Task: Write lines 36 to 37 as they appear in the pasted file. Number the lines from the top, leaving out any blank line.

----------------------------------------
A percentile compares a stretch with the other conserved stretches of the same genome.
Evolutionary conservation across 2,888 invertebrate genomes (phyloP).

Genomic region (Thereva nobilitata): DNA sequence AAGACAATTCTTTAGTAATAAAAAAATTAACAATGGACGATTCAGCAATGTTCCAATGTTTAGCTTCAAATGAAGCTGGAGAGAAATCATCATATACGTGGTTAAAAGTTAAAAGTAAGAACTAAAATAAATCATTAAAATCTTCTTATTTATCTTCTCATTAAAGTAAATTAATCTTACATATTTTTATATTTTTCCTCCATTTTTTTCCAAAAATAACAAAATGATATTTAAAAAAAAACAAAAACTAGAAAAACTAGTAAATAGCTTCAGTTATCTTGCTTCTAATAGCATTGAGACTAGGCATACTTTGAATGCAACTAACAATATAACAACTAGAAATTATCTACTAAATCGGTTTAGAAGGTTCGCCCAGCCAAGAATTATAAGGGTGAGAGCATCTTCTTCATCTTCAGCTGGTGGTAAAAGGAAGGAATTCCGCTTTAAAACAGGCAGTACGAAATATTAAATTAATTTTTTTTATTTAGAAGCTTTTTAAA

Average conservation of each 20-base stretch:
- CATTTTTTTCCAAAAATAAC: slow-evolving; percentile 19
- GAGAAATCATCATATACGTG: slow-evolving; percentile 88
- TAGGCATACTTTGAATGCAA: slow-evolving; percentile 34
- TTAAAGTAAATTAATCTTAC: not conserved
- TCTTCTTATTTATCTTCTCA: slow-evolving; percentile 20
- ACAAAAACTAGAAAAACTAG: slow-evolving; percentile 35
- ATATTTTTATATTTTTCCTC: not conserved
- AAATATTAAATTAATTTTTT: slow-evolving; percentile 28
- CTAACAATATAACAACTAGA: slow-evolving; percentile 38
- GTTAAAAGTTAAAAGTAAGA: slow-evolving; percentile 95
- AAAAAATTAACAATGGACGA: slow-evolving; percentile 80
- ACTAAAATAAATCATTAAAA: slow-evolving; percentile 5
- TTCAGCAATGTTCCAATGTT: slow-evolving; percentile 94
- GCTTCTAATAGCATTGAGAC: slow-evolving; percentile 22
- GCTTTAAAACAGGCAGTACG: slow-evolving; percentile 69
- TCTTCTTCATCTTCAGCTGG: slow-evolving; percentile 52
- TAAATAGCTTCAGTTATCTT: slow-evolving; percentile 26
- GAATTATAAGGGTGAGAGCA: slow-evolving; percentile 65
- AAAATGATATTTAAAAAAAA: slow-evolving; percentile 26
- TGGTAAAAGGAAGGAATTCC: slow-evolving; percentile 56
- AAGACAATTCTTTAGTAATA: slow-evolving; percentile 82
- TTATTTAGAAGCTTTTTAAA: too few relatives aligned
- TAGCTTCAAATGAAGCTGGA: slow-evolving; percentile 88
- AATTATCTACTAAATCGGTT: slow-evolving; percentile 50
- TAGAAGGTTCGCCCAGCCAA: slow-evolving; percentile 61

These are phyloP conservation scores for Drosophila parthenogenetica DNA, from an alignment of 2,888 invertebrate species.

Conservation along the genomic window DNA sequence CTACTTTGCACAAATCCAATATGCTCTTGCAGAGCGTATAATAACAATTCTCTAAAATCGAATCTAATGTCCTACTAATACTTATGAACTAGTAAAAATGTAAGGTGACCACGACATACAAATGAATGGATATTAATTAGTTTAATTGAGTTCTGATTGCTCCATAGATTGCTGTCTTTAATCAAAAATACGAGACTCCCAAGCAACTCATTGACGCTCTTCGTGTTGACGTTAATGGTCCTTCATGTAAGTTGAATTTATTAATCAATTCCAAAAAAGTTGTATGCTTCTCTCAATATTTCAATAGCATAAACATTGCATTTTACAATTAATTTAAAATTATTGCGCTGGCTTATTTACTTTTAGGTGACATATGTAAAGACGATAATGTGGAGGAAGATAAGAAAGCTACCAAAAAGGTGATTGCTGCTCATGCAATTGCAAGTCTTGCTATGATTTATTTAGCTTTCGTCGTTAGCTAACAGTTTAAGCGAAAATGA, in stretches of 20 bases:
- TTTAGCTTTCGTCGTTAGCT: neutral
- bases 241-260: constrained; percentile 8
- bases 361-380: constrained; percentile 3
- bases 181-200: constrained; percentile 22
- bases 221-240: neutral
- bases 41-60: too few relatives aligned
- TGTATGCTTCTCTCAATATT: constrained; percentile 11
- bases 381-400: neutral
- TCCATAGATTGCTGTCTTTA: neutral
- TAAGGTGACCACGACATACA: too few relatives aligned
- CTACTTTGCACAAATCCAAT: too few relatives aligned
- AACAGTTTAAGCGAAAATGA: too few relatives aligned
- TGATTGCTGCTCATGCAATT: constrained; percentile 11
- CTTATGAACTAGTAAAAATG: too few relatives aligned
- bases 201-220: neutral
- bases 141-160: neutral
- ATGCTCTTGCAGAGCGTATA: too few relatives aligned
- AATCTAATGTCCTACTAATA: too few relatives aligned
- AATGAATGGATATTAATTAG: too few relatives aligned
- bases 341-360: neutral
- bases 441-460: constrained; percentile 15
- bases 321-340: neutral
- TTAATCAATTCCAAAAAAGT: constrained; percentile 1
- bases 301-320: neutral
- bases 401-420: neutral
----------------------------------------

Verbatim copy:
- bases 221-240: neutral
- bases 41-60: too few relatives aligned